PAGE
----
So in 1922, the French Olympic Committee, who would be hosting the Games in Paris in 1924, proposed an event to showcase skiing, skating, and ice hockey. So those federations got together with the French Olympic Committee and said, let’s do something. Let’s put on a show in the barn. And the Swiss and the Canadian Olympic Committee jumped on board and the IOC begrudgingly agreed to provide special patronage for the event.
The Swedes and Norwegians agreed to this, but only if the word Olympic would not be used and the medals would be distinct from the ones awarded in Paris.
Jill: Interesting. in a way, the Winter Games was really designed to kind of get people excited about Paris 2024, the Summer Olympics.
Alison: Exactly. And remember at this point we had St. Louis and London and these games that lasted months, you know, that weren’t happening in this 17 day span that we’re used to. So if you’ve got winter , events happening in January, February. Why isn’t that just part of the Paris games, but they had to distinctly call it this winter festival.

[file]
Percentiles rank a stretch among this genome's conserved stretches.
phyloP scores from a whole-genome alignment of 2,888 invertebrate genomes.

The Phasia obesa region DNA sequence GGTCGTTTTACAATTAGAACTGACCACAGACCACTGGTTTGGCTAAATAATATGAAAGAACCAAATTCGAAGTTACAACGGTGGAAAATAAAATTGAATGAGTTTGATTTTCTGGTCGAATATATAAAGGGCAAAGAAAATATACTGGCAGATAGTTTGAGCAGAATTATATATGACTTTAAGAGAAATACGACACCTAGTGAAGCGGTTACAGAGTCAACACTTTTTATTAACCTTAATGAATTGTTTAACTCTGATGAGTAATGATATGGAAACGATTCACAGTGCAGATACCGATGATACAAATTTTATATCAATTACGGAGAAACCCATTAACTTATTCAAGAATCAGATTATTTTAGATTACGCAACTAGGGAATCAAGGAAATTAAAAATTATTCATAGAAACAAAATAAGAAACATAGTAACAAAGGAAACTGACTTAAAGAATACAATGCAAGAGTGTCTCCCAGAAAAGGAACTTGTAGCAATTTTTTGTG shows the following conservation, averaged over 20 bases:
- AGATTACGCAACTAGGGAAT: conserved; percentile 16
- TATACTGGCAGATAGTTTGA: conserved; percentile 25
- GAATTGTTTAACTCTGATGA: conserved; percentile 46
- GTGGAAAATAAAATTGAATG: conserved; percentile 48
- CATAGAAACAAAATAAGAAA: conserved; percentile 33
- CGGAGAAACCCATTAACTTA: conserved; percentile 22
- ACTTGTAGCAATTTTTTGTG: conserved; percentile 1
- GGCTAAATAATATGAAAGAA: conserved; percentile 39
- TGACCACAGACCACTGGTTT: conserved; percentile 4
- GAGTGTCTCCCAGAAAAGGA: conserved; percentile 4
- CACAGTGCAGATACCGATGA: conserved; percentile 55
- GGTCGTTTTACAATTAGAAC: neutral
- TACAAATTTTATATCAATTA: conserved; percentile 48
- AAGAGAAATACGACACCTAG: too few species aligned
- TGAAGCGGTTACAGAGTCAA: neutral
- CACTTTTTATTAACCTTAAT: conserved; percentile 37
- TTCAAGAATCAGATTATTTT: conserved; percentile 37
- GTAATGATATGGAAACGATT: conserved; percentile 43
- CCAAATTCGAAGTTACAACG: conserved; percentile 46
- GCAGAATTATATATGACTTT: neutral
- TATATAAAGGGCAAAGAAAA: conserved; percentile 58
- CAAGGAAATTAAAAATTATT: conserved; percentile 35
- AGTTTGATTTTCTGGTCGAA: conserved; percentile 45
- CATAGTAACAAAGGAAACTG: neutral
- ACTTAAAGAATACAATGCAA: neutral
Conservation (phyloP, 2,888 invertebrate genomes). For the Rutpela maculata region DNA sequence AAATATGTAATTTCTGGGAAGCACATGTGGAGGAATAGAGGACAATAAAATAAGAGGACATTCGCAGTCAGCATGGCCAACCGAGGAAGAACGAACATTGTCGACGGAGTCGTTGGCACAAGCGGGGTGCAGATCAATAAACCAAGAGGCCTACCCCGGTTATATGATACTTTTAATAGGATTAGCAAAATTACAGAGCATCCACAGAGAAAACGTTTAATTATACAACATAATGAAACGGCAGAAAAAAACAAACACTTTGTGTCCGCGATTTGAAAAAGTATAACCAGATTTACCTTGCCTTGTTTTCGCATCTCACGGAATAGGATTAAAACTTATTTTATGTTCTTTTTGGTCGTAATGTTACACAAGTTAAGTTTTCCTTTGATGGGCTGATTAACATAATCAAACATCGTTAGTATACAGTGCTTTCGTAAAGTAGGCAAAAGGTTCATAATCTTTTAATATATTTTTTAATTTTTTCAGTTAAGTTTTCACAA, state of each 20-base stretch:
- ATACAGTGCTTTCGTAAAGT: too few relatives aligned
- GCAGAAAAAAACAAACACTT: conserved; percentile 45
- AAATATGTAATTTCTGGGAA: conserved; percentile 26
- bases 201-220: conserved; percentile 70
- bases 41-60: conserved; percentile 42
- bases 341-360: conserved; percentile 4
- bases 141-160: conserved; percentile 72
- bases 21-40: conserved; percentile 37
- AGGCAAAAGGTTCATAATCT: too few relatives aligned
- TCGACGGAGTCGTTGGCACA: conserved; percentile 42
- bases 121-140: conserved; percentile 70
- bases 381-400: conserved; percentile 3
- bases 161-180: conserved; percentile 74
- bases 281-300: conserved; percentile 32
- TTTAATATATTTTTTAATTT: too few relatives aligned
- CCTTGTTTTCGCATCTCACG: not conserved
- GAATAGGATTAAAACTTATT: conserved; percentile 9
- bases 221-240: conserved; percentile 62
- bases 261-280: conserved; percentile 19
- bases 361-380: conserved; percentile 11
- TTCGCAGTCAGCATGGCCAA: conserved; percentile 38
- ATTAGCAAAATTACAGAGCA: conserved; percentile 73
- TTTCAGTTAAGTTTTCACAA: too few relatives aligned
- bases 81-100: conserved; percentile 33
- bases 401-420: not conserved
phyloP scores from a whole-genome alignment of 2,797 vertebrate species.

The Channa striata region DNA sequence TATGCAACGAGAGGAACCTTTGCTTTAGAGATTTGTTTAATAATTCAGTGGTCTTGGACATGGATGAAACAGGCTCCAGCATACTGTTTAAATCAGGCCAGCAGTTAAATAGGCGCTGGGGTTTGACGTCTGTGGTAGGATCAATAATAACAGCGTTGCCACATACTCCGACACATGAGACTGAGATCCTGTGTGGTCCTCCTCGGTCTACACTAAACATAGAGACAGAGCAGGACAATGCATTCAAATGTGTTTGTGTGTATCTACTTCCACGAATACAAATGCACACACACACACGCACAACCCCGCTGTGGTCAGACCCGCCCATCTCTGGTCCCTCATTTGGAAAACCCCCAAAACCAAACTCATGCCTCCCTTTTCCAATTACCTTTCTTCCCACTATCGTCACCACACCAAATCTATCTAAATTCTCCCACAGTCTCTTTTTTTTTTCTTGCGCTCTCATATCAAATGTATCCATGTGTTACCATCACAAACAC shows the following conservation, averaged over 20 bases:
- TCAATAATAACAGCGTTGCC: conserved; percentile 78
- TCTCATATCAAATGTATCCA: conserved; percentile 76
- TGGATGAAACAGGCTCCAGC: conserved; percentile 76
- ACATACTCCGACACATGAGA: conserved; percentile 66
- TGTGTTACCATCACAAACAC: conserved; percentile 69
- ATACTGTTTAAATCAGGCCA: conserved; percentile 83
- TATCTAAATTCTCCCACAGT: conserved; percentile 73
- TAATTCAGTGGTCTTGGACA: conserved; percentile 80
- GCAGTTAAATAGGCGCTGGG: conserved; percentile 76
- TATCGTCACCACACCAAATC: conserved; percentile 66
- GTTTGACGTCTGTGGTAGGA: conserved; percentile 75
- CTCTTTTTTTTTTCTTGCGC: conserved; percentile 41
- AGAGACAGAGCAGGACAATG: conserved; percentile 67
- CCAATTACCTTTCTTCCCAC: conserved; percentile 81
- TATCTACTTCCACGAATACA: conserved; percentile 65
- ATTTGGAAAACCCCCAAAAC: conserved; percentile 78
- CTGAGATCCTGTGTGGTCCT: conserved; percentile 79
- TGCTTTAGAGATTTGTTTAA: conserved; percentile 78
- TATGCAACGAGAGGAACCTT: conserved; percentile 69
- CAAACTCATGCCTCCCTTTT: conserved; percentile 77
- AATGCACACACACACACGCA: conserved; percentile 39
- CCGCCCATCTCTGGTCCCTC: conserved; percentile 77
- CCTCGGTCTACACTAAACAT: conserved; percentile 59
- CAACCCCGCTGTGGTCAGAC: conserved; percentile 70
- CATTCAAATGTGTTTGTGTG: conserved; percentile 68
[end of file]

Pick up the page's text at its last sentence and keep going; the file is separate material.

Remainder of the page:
Interesting. So we get a name. You’re going to love this and you’re going to love my attempt at the French. La Semaine Internationale des Sports Divers de Chamonix. Ooh, la la. Or Chamonix Week of International Winter Sports. It ran from January 24th to February 4th, 1924. 260 athletes on 16 teams competed in 16 events, showcasing the best that winter sports had to offer at the time.
The festival looked much like the Olympics. There was an opening ceremony with a parade of nations, an athlete’s oath, there was a closing ceremony. There were medals that, when you look at them, really don’t look that different from the Paris medal. Except instead of a Greek god on it, you have a man wearing skis and holding skates and other winter things on it.
But it clearly is an Olympic medal. And despite their initial resistance, Norway and Finland cleaned up and talked to the medal table and estimated 10, 000 spectators paid for tickets. Not bad. There were many more free, , tickets available, so their people watched a lot of the events. They don’t have a precise count.
They just know how many tickets were sold. And the event cost 3 million francs, but those 10, 000 tickets are the only money they made. Wow.
Jill: That is some effort to put into advertising.